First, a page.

Colonel William A. Phillips

William Merchant Richardson (January 4, 1774 – March 15, 1838) was a member of the U.S. House of Representatives from Massachusetts and chief justice of the New Hampshire Supreme Court.


He was born in Pelham, New Hampshire, in 1774. He graduated from Harvard University in 1797; studied law; was admitted to the bar and commenced practice in Groton, Massachusetts, in 1804. He was elected as a Democratic-Republican to the Twelfth Congress to fill the vacancy caused by the resignation of Joseph B. Varnum; and was reelected to the Thirteenth Congress and served from November 4, 1811, to April 18, 1814, when he resigned.

Richardson moved to Portsmouth, New Hampshire, in 1814. He became a United States Attorney in 1814; and in 1816 was appointed chief justice of New Hampshire and served as chief justice until his death in 1838 in Chester, New Hampshire, where he is buried in the Old Cemetery. Dartmouth College gave him the degree of LL.D. He was elected a member of the American Antiquarian Society in 1819.[1]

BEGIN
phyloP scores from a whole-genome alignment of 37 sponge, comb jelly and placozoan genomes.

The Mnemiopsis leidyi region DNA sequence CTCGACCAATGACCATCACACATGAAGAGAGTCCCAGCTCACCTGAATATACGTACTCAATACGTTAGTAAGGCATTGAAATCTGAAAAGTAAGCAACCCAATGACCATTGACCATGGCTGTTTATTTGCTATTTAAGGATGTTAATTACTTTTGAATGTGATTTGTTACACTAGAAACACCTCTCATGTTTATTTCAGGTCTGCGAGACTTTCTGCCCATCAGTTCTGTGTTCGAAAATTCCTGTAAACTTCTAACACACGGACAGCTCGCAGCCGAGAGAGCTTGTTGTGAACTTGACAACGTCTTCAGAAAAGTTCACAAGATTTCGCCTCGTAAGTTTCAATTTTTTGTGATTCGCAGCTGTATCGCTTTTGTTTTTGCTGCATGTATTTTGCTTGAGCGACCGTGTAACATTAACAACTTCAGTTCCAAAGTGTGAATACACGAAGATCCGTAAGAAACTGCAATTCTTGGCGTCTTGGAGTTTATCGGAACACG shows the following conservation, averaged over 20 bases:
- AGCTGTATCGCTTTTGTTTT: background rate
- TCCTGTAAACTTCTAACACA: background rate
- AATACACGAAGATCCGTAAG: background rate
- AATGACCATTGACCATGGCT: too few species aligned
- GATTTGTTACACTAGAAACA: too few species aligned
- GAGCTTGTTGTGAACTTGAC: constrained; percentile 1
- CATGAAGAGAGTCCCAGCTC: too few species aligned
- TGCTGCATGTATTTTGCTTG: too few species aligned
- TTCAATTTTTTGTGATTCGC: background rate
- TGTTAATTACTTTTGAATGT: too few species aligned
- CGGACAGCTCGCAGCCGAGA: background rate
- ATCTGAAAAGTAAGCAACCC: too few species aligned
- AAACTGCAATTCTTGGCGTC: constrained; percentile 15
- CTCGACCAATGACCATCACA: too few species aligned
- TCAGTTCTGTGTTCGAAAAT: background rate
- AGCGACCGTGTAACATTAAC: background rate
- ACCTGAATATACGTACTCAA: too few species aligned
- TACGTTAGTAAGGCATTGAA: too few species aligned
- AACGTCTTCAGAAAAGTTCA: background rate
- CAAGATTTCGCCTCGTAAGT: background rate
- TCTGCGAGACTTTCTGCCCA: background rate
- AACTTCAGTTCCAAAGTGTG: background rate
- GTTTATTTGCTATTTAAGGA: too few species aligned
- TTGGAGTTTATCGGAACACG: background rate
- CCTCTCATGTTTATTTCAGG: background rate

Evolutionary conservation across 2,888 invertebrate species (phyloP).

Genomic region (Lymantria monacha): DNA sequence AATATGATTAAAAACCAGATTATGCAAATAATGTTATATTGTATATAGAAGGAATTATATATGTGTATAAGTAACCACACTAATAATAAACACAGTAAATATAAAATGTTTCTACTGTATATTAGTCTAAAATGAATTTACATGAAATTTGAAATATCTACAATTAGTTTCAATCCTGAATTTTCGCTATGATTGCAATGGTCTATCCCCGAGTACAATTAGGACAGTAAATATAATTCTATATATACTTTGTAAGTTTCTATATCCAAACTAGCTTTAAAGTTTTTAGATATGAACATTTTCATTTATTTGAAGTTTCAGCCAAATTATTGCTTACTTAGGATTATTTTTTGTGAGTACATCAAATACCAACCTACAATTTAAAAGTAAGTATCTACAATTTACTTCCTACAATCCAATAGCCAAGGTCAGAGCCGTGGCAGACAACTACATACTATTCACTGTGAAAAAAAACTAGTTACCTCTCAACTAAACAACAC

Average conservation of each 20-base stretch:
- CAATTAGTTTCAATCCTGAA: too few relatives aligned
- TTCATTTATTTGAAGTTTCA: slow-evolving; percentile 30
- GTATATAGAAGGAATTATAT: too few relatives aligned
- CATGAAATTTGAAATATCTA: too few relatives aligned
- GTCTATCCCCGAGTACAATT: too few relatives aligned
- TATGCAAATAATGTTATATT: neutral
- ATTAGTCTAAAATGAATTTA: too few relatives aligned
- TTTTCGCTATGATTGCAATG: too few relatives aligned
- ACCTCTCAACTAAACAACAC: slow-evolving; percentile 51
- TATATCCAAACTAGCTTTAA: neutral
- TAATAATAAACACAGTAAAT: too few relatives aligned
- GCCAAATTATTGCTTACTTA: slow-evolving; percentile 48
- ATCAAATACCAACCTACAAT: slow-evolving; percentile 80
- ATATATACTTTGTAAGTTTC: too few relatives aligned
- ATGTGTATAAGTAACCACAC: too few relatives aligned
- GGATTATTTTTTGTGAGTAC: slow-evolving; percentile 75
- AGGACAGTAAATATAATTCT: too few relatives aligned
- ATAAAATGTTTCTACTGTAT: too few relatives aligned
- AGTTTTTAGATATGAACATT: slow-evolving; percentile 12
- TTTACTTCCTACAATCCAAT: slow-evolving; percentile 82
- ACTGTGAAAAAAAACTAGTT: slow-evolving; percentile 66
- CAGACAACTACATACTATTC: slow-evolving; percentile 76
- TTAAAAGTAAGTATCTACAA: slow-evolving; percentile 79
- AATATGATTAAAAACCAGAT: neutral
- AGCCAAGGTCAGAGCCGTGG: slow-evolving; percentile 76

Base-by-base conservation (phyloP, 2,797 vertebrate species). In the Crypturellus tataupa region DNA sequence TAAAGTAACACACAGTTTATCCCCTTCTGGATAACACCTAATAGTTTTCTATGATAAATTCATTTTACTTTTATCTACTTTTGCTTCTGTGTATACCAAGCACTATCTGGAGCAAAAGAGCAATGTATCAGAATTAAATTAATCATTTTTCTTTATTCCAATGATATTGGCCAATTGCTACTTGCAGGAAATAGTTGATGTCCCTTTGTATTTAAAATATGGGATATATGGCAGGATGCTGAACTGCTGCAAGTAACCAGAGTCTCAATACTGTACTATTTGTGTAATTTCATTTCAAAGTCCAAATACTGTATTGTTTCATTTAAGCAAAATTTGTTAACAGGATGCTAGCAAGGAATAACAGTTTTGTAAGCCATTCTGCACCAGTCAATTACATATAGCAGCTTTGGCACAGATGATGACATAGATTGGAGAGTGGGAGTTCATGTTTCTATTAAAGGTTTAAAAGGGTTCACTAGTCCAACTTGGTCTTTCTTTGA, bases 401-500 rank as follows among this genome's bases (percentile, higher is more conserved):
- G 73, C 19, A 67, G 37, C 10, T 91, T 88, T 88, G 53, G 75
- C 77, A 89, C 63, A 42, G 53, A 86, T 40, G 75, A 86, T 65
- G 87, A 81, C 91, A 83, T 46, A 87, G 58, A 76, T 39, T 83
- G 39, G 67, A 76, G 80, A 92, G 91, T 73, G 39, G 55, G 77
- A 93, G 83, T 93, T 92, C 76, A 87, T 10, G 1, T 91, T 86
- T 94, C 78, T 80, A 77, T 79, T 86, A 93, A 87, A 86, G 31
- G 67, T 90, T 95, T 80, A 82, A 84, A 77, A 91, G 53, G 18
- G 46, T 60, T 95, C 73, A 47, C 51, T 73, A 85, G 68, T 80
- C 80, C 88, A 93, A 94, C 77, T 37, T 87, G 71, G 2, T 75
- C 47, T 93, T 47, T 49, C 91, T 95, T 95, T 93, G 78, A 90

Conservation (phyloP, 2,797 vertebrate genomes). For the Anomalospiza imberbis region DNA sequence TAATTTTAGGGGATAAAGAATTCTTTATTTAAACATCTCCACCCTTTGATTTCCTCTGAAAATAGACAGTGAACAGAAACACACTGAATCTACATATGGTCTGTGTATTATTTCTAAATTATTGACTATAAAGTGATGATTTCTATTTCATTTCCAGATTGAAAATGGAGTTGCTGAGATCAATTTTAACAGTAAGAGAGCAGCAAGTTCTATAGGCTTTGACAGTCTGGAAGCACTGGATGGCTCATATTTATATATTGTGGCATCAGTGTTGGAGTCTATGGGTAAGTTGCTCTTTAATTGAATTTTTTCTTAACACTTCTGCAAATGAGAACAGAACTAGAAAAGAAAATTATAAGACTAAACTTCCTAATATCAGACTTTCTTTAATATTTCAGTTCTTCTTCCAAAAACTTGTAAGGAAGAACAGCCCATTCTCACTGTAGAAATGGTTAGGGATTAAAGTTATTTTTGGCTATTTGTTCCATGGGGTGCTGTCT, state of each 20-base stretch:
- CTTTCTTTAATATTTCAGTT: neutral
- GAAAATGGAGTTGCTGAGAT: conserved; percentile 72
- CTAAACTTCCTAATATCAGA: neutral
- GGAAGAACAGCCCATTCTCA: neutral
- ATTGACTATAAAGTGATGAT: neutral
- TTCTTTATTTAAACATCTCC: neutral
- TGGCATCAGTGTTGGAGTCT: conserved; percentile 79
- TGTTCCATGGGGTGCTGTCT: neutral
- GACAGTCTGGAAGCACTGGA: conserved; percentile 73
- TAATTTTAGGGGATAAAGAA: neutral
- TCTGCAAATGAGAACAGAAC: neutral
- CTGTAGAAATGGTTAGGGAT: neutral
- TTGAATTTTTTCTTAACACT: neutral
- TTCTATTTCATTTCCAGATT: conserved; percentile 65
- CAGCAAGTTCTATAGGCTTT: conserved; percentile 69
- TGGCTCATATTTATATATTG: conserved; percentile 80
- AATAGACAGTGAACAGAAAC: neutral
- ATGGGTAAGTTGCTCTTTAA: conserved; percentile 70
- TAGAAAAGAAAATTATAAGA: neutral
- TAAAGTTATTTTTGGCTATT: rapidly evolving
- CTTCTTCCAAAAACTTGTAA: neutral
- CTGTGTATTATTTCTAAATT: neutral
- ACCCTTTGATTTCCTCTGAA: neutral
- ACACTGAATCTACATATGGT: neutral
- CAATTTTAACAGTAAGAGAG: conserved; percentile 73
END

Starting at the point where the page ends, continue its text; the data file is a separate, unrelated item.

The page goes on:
He is the author of the New Hampshire Justice (Concord, 1824) and The Town Officer (1824) and was co-reporter of the New Hampshire Superior Court Cases, of which the reports of several volumes are his alone (11 vols., 1819–'44). He is the subject of a Life (Concord, 1839).


He was the father of Anne, grandfather of sculptor Daniel Chester French, and uncle of William Adams Richardson who was United States Secretary of the Treasury from 1873 to 1874.



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U.S. House of Representatives
Preceded by
Joseph B. Varnum
Member of the U.S. House of Representatives
from Massachusetts's 4th congressional district

Succeeded by
Samuel Dana